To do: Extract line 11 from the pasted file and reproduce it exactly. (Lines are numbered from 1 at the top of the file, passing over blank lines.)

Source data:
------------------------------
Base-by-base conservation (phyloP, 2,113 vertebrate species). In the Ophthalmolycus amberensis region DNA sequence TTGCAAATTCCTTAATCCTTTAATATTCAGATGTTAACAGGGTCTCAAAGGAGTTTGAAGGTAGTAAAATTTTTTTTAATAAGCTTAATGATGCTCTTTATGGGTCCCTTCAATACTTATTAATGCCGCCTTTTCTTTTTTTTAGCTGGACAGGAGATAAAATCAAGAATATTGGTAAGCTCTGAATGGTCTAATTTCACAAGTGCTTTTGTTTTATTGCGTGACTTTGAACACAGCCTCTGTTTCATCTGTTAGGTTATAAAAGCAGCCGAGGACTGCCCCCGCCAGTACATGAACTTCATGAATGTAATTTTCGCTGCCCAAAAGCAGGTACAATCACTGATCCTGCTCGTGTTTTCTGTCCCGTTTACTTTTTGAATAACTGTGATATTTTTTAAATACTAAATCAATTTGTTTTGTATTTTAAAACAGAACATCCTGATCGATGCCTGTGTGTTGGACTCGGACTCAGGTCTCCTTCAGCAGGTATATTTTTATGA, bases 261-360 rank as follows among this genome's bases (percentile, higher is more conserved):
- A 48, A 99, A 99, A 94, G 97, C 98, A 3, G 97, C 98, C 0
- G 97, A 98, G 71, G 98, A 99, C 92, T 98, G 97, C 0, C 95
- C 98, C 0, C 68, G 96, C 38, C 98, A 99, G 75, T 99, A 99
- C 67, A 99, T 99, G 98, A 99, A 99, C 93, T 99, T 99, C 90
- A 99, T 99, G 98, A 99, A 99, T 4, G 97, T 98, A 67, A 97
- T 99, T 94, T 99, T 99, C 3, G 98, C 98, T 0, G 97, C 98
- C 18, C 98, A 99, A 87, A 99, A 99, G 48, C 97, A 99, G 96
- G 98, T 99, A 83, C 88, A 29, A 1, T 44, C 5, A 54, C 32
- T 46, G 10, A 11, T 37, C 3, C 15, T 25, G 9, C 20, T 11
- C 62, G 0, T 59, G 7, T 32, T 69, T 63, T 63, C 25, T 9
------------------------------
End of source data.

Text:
- C 62, G 0, T 59, G 7, T 32, T 69, T 63, T 63, C 25, T 9